Mission Statement

1000 Friends of Maryland advocates for a more environmentally and economically sustainable future that creates opportunities for all Marylanders through better development patterns.


Across Maryland

Communities throughtout Maryland are embracing smart growth by supporting investment in our cities and towns, improving housing and transportation choices, and protecting Maryland's natural areas and working rural lands.

Maryland's Youngest Mayor Sparks Hope in Town of Indian Head

Upon arriving in the small Southern Maryland town of Indian Head, one comes across countless boarded up storefronts. But this unique Charles County town has received lots of attention recently due to the election of 19-year-old mayor Brandon Paulin -- making history as Maryland’s youngest mayor.

1000 Friends had the opportunity to meet with this inspiring young leader who says he wants to incorporate key elements of smart growth to develop and “change the perception” of Indian Head from a run-down town to a thriving center of jobs and activity. 

What Indian Head lacks in amenities – like a grocery store, restaurants and shops – it makes up for with its array of parks, its nature trail or “Rail Trail,” and the popular Mattawoman Creek. A native of Indian Head, Paulin noted that fishing and kayaking along the Mattawoman – along with preserving it – has been “something I’ve always done and something I’m passionate about.” 

Paulin explains that one of his main goals is to make the town more inviting to those who come to Indian Head for an outdoors experience and for those who work at the Indian Head Naval Support Facility. He says that his “willingness to work” with small businesses is one way he hopes to fill the vacant buildings.

A key element of smart growth is investing in our cities and towns where considerable investment in infrastructure has already been made, and that is exactly what this young mayor intends to do. By offering incentives to get vacant buildings filled and bringing in new businesses, Paulin promises revitalization and newfound hope for the community. 

While working as mayor to bring businesses and jobs into Indian Head, Paulin also balances his time as a political science major going into his sophomore year at the College of Southern Maryland. When asked whether he thought his schooling would interfere with his work as mayor, he explained how the May election period, and the frenzied media coverage that came along with it, coincided with his midterm exams. He admitted that, “This is the busiest I’ll ever be,” and is confident in his ability to adjust and remain focused on both his academics and his objectives as mayor.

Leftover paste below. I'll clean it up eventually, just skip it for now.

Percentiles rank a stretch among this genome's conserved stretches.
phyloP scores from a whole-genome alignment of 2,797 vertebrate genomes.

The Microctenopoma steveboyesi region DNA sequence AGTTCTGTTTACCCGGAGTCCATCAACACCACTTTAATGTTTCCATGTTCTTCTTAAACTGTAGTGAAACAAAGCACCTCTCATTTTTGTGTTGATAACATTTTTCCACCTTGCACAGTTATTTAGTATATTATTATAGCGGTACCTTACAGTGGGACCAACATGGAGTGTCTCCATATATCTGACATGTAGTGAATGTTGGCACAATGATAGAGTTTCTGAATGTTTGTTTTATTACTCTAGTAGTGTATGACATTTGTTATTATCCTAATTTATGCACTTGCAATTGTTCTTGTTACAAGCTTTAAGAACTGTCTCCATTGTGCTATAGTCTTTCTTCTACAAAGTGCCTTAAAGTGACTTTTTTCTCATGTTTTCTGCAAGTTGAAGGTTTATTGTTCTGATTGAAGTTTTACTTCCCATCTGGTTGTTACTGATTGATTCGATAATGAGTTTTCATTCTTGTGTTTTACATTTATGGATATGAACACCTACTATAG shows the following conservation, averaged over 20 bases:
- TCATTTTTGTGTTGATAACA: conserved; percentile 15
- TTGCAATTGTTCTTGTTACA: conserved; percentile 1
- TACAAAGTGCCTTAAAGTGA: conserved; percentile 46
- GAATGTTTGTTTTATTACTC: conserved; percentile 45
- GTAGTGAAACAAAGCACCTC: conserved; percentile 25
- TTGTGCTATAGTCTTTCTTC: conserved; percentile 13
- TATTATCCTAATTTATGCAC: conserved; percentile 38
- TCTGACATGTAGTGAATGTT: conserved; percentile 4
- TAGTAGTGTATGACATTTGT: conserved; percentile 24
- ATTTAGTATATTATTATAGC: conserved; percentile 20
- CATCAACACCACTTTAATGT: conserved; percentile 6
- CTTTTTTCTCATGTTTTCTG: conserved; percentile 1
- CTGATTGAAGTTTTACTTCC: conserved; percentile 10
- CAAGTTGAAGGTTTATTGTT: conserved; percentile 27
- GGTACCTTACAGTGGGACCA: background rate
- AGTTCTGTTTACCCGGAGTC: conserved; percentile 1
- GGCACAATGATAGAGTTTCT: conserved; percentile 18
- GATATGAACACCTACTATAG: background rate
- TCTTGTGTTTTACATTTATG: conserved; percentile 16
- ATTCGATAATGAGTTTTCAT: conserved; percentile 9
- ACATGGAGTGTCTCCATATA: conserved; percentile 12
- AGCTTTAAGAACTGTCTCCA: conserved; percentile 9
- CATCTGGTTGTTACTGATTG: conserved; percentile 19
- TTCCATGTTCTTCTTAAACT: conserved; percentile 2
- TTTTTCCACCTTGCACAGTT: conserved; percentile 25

Even though he is so active in politics at such a young age, Paulin says his parents don’t follow politics closely and weren’t a factor in his decision to run for mayor and his choices as mayor. While his parents are always supportive and encourage him to express his own opinions, Paulin explains that they never try to impede on his decisions or sway his political views. He even jokes that “they avoid politics at all costs.” 

Having been an active member in his community since the age of 12, when he started attending town hall meetings, reviving Indian Head and doing what the residents of the town of 3,900 want are goals he is dedicated to achieving. Paulin is confident and optimistic when he says that “at the end of these four years, I want the people to see progress.” 

Paulin hasn’t given much thought to a future in politics – and in fact does not even identify with any political party – but is certain about one thing: his mission to improve and bring progress to Indian Head. He stresses that he has “got to do Indian Head first before anything else.”